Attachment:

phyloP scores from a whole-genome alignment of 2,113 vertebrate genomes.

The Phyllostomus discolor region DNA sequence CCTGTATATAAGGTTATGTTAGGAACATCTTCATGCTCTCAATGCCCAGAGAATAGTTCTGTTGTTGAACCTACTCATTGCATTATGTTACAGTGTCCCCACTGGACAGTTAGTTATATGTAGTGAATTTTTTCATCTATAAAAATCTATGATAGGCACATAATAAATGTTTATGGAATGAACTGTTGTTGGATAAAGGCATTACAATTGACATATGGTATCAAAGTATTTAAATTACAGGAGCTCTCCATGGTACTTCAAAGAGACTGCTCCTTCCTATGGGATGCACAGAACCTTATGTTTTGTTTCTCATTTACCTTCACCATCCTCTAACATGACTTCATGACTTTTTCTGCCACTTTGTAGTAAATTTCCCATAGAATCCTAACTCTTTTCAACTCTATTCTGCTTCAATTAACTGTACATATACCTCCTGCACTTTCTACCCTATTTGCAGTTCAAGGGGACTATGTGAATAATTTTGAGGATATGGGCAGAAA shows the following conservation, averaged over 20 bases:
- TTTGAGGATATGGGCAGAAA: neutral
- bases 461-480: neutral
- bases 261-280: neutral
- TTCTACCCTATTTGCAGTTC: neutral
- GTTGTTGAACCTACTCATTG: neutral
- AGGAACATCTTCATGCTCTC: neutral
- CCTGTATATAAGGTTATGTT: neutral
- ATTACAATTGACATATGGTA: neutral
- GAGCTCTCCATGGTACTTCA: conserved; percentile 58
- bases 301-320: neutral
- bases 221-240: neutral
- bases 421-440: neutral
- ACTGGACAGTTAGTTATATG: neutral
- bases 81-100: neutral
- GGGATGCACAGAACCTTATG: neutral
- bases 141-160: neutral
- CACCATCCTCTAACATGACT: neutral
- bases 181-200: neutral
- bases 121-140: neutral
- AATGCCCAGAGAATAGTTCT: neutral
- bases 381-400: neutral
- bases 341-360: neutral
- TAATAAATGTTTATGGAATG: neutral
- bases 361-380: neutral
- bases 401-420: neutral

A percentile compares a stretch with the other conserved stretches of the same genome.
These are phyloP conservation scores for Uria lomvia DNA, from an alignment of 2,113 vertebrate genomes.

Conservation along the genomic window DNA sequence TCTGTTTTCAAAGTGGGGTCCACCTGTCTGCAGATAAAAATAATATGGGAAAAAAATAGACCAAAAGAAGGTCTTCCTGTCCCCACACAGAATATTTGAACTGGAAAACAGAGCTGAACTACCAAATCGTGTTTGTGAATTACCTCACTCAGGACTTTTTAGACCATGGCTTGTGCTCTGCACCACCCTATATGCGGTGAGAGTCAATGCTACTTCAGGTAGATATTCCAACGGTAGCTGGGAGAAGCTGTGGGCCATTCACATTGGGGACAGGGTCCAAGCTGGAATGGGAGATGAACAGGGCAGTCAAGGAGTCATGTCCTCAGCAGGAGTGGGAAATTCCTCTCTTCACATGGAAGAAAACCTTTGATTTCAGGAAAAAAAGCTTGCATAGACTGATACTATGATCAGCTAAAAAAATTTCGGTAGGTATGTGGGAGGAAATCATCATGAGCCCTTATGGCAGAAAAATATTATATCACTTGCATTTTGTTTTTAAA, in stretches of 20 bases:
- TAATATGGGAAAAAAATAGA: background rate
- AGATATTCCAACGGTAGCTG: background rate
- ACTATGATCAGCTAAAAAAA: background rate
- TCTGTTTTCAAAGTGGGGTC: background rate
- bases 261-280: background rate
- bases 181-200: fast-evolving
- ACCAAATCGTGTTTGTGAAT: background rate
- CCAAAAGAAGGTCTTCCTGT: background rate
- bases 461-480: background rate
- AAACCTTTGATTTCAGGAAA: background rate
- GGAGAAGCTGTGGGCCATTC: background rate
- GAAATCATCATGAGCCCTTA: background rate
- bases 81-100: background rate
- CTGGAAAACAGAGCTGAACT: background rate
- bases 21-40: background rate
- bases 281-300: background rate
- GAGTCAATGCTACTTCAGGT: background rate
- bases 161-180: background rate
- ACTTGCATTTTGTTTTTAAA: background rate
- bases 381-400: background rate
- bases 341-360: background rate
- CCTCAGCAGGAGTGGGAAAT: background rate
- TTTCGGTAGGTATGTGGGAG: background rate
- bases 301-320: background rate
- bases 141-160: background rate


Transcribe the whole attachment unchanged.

phyloP scores from a whole-genome alignment of 2,113 vertebrate genomes.

The Phyllostomus discolor region DNA sequence CCTGTATATAAGGTTATGTTAGGAACATCTTCATGCTCTCAATGCCCAGAGAATAGTTCTGTTGTTGAACCTACTCATTGCATTATGTTACAGTGTCCCCACTGGACAGTTAGTTATATGTAGTGAATTTTTTCATCTATAAAAATCTATGATAGGCACATAATAAATGTTTATGGAATGAACTGTTGTTGGATAAAGGCATTACAATTGACATATGGTATCAAAGTATTTAAATTACAGGAGCTCTCCATGGTACTTCAAAGAGACTGCTCCTTCCTATGGGATGCACAGAACCTTATGTTTTGTTTCTCATTTACCTTCACCATCCTCTAACATGACTTCATGACTTTTTCTGCCACTTTGTAGTAAATTTCCCATAGAATCCTAACTCTTTTCAACTCTATTCTGCTTCAATTAACTGTACATATACCTCCTGCACTTTCTACCCTATTTGCAGTTCAAGGGGACTATGTGAATAATTTTGAGGATATGGGCAGAAA shows the following conservation, averaged over 20 bases:
- TTTGAGGATATGGGCAGAAA: neutral
- bases 461-480: neutral
- bases 261-280: neutral
- TTCTACCCTATTTGCAGTTC: neutral
- GTTGTTGAACCTACTCATTG: neutral
- AGGAACATCTTCATGCTCTC: neutral
- CCTGTATATAAGGTTATGTT: neutral
- ATTACAATTGACATATGGTA: neutral
- GAGCTCTCCATGGTACTTCA: conserved; percentile 58
- bases 301-320: neutral
- bases 221-240: neutral
- bases 421-440: neutral
- ACTGGACAGTTAGTTATATG: neutral
- bases 81-100: neutral
- GGGATGCACAGAACCTTATG: neutral
- bases 141-160: neutral
- CACCATCCTCTAACATGACT: neutral
- bases 181-200: neutral
- bases 121-140: neutral
- AATGCCCAGAGAATAGTTCT: neutral
- bases 381-400: neutral
- bases 341-360: neutral
- TAATAAATGTTTATGGAATG: neutral
- bases 361-380: neutral
- bases 401-420: neutral

A percentile compares a stretch with the other conserved stretches of the same genome.
These are phyloP conservation scores for Uria lomvia DNA, from an alignment of 2,113 vertebrate genomes.

Conservation along the genomic window DNA sequence TCTGTTTTCAAAGTGGGGTCCACCTGTCTGCAGATAAAAATAATATGGGAAAAAAATAGACCAAAAGAAGGTCTTCCTGTCCCCACACAGAATATTTGAACTGGAAAACAGAGCTGAACTACCAAATCGTGTTTGTGAATTACCTCACTCAGGACTTTTTAGACCATGGCTTGTGCTCTGCACCACCCTATATGCGGTGAGAGTCAATGCTACTTCAGGTAGATATTCCAACGGTAGCTGGGAGAAGCTGTGGGCCATTCACATTGGGGACAGGGTCCAAGCTGGAATGGGAGATGAACAGGGCAGTCAAGGAGTCATGTCCTCAGCAGGAGTGGGAAATTCCTCTCTTCACATGGAAGAAAACCTTTGATTTCAGGAAAAAAAGCTTGCATAGACTGATACTATGATCAGCTAAAAAAATTTCGGTAGGTATGTGGGAGGAAATCATCATGAGCCCTTATGGCAGAAAAATATTATATCACTTGCATTTTGTTTTTAAA, in stretches of 20 bases:
- TAATATGGGAAAAAAATAGA: background rate
- AGATATTCCAACGGTAGCTG: background rate
- ACTATGATCAGCTAAAAAAA: background rate
- TCTGTTTTCAAAGTGGGGTC: background rate
- bases 261-280: background rate
- bases 181-200: fast-evolving
- ACCAAATCGTGTTTGTGAAT: background rate
- CCAAAAGAAGGTCTTCCTGT: background rate
- bases 461-480: background rate
- AAACCTTTGATTTCAGGAAA: background rate
- GGAGAAGCTGTGGGCCATTC: background rate
- GAAATCATCATGAGCCCTTA: background rate
- bases 81-100: background rate
- CTGGAAAACAGAGCTGAACT: background rate
- bases 21-40: background rate
- bases 281-300: background rate
- GAGTCAATGCTACTTCAGGT: background rate
- bases 161-180: background rate
- ACTTGCATTTTGTTTTTAAA: background rate
- bases 381-400: background rate
- bases 341-360: background rate
- CCTCAGCAGGAGTGGGAAAT: background rate
- TTTCGGTAGGTATGTGGGAG: background rate
- bases 301-320: background rate
- bases 141-160: background rate